Chabot Recognizes National Crime Victims Rights Week
Washington, D.C. - Congressman Steve Chabot (R-Cincinnati) recognized National Crime Victims Rights Week today with a speech on the House floor. Chabot, author of the Crime Victims' Rights Act which passed in 2004 as a part of the Justice for All Act, has been an outspoken advocate for victims of crime.
Chabot's speech is below:
Floor Speech by Congresman Steve Chabot
April 26, 2006
Recognizing National Crime Victims Rights Week
I wanted to take this opportunity to recognize Crime Victims Week, with my colleagues from the Congressional Victim's Rights Caucus.
Recently, the Judiciary Crime Subcommittee examined the issue of crime victims where I learned that one violent crime occurs every 6 seconds, one rape or sexual assault occurs every 2.5 minutes, one child is reported abused or neglected every 35 seconds and one violent crime is committed every 20 seconds.
The issue of how crime victims are treated within the criminal justice system has been of paramount importance to me throughout my tenure in congress. I was the sponsor of the Crime Victims Rights Constitutional Amendment in the 106th, 107th, and 108th Congresses. This legislation would grant crime victims the right: to be reasonably protected from the accused, notified of court proceedings, be heard at public proceedings, confer with the Government attorney in the case, full and timely restitution, and no unreasonable delays in proceedings and most importantly, be treated with fairness and respect.
Unfortunately, despite numerous hearings and attempts by Senators Kyl, Feinstein, myself, and others, we could not get a constitutional amendment passed. However, the Crime Victims Rights Act was included as Title I of the Justice for All Act, which was signed into law by President Bush on October 30, 2004.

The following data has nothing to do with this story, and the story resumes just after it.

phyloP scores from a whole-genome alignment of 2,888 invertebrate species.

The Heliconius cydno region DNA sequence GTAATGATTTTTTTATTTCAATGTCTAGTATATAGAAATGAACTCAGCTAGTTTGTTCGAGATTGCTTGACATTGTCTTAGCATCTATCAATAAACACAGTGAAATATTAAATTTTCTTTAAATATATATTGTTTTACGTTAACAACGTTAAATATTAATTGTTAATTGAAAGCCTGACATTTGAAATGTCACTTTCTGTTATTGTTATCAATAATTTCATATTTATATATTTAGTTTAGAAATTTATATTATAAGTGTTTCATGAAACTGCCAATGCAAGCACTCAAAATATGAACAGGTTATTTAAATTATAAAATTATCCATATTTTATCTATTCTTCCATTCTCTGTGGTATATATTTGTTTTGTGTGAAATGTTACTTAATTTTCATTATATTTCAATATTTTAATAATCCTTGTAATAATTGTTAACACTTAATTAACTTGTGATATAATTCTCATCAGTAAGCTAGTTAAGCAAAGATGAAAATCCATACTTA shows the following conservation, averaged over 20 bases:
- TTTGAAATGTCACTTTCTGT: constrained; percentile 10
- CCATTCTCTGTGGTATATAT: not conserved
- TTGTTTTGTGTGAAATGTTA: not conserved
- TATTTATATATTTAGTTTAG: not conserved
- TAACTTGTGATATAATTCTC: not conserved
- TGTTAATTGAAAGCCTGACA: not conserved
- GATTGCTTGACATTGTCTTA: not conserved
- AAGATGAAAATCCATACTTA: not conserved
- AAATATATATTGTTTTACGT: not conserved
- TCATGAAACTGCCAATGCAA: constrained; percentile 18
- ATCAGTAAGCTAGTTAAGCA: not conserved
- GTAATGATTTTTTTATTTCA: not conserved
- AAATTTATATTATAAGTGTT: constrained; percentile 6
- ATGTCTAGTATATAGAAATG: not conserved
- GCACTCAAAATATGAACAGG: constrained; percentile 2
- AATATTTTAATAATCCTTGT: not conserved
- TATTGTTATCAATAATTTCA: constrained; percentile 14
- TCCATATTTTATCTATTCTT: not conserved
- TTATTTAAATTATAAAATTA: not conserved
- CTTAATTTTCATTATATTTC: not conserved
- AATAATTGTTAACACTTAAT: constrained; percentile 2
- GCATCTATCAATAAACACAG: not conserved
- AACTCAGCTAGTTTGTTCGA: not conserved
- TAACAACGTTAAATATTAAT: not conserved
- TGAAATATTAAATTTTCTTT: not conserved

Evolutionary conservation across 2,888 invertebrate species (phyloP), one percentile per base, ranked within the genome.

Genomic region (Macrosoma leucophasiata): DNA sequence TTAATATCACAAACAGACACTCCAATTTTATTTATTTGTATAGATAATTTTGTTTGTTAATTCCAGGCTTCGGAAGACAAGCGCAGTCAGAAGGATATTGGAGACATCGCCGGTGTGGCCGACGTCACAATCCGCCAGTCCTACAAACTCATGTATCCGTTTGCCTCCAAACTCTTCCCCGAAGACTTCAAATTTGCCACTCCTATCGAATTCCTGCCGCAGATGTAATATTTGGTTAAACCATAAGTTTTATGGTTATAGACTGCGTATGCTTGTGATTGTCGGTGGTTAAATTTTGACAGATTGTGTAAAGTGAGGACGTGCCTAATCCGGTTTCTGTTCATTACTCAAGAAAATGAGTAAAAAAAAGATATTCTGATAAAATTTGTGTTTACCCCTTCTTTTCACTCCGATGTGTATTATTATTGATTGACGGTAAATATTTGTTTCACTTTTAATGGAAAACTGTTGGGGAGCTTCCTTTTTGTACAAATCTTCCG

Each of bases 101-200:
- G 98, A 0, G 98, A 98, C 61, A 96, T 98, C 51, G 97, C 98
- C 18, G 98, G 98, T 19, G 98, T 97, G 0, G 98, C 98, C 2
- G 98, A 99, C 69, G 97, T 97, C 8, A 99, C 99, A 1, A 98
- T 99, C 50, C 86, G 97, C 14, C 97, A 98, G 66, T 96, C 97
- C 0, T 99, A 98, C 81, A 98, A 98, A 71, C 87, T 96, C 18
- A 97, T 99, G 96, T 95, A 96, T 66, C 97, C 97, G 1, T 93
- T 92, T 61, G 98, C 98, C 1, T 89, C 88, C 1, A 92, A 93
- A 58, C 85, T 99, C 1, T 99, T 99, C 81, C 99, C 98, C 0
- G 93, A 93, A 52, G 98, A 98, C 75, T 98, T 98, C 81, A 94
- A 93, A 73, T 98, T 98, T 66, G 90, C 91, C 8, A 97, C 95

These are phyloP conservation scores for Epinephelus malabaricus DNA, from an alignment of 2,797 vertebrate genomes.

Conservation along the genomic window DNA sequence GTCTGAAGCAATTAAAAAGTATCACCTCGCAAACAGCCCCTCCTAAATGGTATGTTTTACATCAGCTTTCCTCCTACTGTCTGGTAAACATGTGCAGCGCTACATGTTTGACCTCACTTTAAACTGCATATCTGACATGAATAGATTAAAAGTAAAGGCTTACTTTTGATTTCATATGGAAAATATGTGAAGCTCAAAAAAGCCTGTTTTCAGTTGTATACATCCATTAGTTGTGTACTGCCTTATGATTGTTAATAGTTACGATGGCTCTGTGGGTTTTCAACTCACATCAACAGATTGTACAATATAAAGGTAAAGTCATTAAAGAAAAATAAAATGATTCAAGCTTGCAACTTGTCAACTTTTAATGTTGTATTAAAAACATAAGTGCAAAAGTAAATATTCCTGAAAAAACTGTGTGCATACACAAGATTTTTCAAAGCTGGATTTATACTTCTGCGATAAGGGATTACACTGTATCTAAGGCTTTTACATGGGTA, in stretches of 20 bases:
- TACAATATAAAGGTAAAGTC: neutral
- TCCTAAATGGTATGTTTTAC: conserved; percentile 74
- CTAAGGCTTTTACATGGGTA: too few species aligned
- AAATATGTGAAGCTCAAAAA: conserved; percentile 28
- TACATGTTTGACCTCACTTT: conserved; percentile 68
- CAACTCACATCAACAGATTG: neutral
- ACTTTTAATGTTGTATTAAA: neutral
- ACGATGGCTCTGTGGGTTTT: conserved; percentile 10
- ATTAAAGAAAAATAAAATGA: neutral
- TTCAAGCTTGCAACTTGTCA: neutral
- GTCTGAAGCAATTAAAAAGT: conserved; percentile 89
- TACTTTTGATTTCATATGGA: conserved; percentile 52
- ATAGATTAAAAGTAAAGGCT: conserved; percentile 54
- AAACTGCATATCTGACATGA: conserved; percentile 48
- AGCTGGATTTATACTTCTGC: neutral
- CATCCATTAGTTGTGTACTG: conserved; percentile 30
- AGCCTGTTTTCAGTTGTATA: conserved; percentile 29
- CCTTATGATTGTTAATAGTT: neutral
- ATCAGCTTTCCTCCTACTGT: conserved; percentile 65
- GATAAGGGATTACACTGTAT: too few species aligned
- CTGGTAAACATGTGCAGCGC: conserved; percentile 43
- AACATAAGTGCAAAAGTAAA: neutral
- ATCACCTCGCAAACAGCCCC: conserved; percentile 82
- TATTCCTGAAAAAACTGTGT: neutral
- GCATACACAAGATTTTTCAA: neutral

The Crime Victims Rights Act was the first federal law to truly provide crime victims with dignity and respect through an established and enforceable set of rights. This ensures that justice is reserved not only for the accused, but also for the thousands of people whose lives have been impacted by crime.
I would also like to recognize the tireless and important work of groups like the Parents of Murdered Children who are located in my district and whose mission is to make a difference through on-going emotional support, education, prevention, advocacy, and awareness. I have sponsored legislation along with Rep. Shadegg to create a National Day of Remembrance for surviving friends and family of murdered victims. This day also helps to educate communities about the rights and services available to surviving family members.
I ask my colleagues to join me in remembering crime victims by observing this week so victims know that they have advocates in our nation's capitol.